PARIS -- You've seen the play thousands of times:
Roger Federer takes the serve to the ad-court out wide, forcing the right-hander to hit a backhand, then moves forward and, as the opponent scrambles to get back to center, swipes a winning cross-court forehand that actually leaves the court inside the service line.
Facing a critical break point in the fifth set of his fourth-round match with Ernests Gulbis, Federer reached into the archive and ... missed the shot a few inches wide. Gulbis got the break to go up 2-0 and was never seriously threatened on the way to a 6-7 (5), 7-6 (3), 6-2, 4-6, 6-3 Sunday victory at Roland Garros.
These are the kinds of matches that Federer used to win in straight sets. This one required 3 hours, 42 minutes. These days, players like the 25-year-old Latvian can make the 17-time Grand Slam champion look merely ordinary.
"Clearly very disappointed not to come through with the win," Federer said. "After the chance in the second set, fighting back in the fourth, not to play a better fifth set. A lot of regrets here now. But I think Gulbis, you know, did a good job of hanging around and clearly coming back in that second set was crucial for him."
In a period from 2003 to 2010, Federer won 16 of 27 Grand Slam singles titles. And then, in the natural course of things, Federer battled a balky back and lost a half step while a handful of players surpassed him. He won Wimbledon one more time, in 2012, but this is what we are left with going forward for the father of four:
• a second-round loss a year ago at Wimbledon;
• a fourth-round loss at the US Open;
• a semifinal loss at this year's Australian Open;
• and now, this fourth-round loss at Roland Garros.
After nine straight years of reaching at least the French Open quarterfinals, Federer fell one round short.
The sad thing? It was his once-sublime forehand, and by association his nerve, that let him down. Federer stroked 42 winners and a jittery 59 unforced errors. Gulbis, more tidy, had 53 of each. His forehand was stellar. The No. 18 seed has won eight straight matches and will meet No. 6 seed Tomas Berdych in a Tuesday quarterfinal.
Gulbis, who has won two titles this year and entered the event with a career-high No. 17 ranking, is enjoying only his second appearance in the second week of a major. This could be a career-defining win; it was Gulbis' first win over a top-five player in a major.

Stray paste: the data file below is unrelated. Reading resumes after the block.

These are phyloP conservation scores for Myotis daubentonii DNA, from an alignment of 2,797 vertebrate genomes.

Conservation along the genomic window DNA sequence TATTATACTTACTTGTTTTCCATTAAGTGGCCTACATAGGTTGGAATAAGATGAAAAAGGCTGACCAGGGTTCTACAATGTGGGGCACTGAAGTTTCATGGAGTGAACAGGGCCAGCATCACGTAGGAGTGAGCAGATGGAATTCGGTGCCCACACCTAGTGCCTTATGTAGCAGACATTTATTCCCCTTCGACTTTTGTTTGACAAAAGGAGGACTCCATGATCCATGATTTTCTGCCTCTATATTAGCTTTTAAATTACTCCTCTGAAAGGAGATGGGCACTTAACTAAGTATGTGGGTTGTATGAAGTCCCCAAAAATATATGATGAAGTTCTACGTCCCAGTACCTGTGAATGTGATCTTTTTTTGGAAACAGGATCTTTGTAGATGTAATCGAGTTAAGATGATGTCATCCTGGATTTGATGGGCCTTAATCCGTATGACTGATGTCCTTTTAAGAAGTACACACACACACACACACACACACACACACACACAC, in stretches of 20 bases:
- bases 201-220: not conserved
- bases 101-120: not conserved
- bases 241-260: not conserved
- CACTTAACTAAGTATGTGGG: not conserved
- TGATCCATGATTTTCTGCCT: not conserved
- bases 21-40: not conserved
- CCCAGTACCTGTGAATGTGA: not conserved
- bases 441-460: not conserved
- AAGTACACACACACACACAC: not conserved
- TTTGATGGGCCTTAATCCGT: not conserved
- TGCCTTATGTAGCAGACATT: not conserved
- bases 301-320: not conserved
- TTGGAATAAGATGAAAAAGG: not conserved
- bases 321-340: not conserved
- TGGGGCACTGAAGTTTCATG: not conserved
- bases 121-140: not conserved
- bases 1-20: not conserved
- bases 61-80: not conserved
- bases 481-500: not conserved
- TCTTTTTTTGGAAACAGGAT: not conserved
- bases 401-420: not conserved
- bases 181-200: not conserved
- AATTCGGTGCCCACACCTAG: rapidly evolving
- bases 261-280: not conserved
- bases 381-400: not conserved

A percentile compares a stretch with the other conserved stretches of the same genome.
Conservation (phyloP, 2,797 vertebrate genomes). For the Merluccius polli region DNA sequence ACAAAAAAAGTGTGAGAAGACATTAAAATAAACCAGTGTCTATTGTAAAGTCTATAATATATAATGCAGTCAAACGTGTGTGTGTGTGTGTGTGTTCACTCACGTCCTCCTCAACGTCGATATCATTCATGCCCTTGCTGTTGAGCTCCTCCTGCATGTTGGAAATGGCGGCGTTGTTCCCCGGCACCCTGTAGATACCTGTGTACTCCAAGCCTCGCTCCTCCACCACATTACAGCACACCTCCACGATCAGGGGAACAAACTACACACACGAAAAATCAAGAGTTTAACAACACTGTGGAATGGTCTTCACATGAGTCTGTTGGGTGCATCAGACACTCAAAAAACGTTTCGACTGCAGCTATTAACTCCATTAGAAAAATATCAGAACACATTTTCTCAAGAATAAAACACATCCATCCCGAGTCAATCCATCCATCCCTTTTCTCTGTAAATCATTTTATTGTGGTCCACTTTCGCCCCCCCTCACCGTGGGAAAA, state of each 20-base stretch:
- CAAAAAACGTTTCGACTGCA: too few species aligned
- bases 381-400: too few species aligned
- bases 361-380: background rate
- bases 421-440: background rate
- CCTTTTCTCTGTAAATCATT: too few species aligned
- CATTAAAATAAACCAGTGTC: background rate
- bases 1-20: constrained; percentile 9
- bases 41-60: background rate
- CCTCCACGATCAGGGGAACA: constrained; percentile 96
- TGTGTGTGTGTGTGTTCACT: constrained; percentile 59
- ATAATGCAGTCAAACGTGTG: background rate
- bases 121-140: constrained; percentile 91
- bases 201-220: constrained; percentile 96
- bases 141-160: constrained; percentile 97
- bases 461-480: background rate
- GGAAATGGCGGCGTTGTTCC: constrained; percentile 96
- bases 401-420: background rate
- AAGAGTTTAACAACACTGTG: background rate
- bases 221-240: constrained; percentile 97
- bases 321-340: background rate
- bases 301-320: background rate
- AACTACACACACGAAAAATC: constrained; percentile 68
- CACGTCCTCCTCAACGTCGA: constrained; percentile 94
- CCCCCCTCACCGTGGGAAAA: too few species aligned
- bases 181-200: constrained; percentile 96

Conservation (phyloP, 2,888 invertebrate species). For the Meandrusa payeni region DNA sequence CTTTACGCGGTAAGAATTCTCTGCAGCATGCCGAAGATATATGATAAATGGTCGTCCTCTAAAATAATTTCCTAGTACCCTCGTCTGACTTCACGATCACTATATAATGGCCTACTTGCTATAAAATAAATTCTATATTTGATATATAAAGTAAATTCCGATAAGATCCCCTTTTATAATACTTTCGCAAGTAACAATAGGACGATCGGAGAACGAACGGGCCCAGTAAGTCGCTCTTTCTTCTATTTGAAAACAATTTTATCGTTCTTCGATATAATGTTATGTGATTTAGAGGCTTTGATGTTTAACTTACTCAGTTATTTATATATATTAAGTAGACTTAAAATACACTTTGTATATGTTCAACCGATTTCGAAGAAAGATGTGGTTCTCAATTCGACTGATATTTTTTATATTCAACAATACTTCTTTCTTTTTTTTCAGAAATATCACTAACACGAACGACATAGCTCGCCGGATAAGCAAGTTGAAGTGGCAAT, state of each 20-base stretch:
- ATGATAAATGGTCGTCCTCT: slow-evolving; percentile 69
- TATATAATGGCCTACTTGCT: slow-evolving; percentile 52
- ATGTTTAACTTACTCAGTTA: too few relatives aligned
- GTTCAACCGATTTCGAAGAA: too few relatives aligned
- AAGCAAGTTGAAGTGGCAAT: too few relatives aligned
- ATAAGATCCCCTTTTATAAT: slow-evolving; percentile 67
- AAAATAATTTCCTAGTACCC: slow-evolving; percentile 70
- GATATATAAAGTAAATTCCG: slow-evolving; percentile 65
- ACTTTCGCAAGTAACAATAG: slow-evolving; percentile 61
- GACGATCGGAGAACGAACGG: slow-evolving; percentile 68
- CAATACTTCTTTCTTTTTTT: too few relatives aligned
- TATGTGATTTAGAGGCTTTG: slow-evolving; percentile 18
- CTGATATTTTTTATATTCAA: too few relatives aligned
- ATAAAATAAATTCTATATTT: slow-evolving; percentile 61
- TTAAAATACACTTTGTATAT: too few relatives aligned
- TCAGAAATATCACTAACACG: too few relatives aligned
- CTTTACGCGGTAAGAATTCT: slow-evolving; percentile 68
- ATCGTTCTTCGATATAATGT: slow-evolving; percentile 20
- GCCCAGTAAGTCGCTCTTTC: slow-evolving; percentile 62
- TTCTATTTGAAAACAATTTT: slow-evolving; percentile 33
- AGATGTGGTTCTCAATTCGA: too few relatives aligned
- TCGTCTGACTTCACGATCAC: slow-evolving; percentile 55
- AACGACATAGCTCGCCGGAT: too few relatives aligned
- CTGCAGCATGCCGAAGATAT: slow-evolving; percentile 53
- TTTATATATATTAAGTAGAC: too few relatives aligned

Federer, who turns 33 in August, came into the match with a spotless 6-0 record in five-set matches at Roland Garros. Now he's 6-1.
Time -- and the law of averages -- is catching up with him. That's the world he now lives in.
Murray wins a cliffhanger
Good luck getting any sleep, guys.
"My sleep wasn't good," Kohlschreiber said. "I was sweating a lot. If you finish late, you try to recover. Drink a lot. So quite often to the toilet."
Said Murray, who was cramping toward the end, "The way the match finished yesterday, it wasn't like we stopped at a comfortable stage in the match. You're obviously going to be a bit anxious and a bit nervous when you go to sleep and then also when you wake up in the night, same thing is going to happen."
They played eight more games Sunday, but the No. 7-seeded Murray won the last two and defeated Kohlschreiber 3-6, 6-3, 6-3, 4-6, 12-10. Elapsed time: 4 hours, 7 minutes. Murray won 189 points, three more than Kohlschreiber, and hit 85 winners.
This was an important hurdle for Murray because it was his first five-set match since undergoing back surgery late last season.
Afterward, he seemed more excited talking about the NBA Finals between the San Antonio Spurs and the Miami Heat, for whom he holds season tickets.
"I think [the Heat have] got a good chance," Murray said. "They have obviously played great in the last game. The Spurs, they're always unbelievably consistent. They always give themselves a chance to win.
"I was reading like in the last 10 years I saw a stat that Tim Duncan had won 622 games in the last 10 years and that LeBron had won 621. They are No. 1 and 2. So they obviously both know how to get their teams winning. It will be interesting."
Djokovic flies into quarters
Djokovic absolutely pummeled No. 13 seed Jo-Wilfried Tsonga 6-1, 6-4, 6-1 in a match that was over in 89 minutes. The 27-year-old from Serbia had an equal number of winners and unforced errors (18); Tsonga had 38 unforced errors.
Djokovic has beaten Tsonga the past eight times they've met. Here, he's won 12 of 13 sets.
That sets up a Tuesday quarterfinal against No. 8 seed Milos Raonic. The two met only two weeks ago with Djokovic winning in a testing three-set match that featured two tiebreakers.
Overall, young Americans had a good day at Roland Garros, the first featuring junior play. No. 1 seed Francis Tiafoe, a 16-year-old from the Washington, D.C., defeated Clement Larriere of France 6-4, 7-5. ... No. 2 girls seed Catherine Cartan Bellis defeated Australia's Kimberly Birrell 6-3, 6-3 in a first-round match. No. 3 seed Tornado Alicia Black fell to Spain's Paula Badosa Gibert 6-2, 6-1. No. 6 seed Stefan Kozlov defeated Ryotaro Matsumura 6-4, 6-2. Taylor Harry Fritz was a 6-4, 6-2 winner over Ku Keon Kang of Korea. Noah Rubin handled Bastian Malla of China 7-5, 6-3.
No. 8 seed Milos Raonic hammered Marcel Granollers 6-3, 6-3, 6-3 to reach a quarterfinal match against Novak Djokovic, who knocked off Jo-Wilfried Tsonga. ... The No. 15-seeded women's doubles team of Americans Liezel Huber and Lisa Raymond fell to the top seeds, Su-Wei Hsieh and Peng Shuai, 6-0, 6-2. ... No. 18 seed Eugenie Bouchard throttled No. 8 Angelique Kerber 6-1, 6-2 to advance to a quarterfinal matchup with No. 14 Carla Suarez Navarro, who got past Ajla Tomljanovic 6-3, 6-3.